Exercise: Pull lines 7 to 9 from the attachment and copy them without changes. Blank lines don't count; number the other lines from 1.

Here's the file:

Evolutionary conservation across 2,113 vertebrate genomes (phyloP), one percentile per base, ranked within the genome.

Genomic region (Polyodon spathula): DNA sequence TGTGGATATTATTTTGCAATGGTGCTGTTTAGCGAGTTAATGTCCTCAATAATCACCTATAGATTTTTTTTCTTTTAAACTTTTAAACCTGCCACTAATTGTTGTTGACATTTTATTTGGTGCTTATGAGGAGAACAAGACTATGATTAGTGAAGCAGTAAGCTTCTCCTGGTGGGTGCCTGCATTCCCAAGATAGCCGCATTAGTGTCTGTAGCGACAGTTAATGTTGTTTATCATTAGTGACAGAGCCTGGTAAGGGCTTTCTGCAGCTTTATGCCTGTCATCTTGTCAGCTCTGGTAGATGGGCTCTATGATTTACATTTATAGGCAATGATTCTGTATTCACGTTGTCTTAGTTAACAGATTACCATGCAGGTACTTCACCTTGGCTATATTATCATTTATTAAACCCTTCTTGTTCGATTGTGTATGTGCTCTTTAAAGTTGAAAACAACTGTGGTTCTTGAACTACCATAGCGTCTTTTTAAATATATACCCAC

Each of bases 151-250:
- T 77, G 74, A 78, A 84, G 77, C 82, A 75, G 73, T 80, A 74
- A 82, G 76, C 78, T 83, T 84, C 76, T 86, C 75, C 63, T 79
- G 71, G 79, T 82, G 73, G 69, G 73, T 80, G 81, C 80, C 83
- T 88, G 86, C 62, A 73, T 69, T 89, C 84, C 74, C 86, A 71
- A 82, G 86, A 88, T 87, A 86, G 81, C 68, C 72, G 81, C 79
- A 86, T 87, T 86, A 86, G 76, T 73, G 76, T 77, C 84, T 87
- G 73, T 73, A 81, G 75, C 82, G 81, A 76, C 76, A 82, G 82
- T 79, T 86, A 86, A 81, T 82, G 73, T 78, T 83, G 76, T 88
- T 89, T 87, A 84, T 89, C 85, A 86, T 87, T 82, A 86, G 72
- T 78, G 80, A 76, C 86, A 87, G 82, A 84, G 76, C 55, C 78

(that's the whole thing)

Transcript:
- T 88, G 86, C 62, A 73, T 69, T 89, C 84, C 74, C 86, A 71
- A 82, G 86, A 88, T 87, A 86, G 81, C 68, C 72, G 81, C 79
- A 86, T 87, T 86, A 86, G 76, T 73, G 76, T 77, C 84, T 87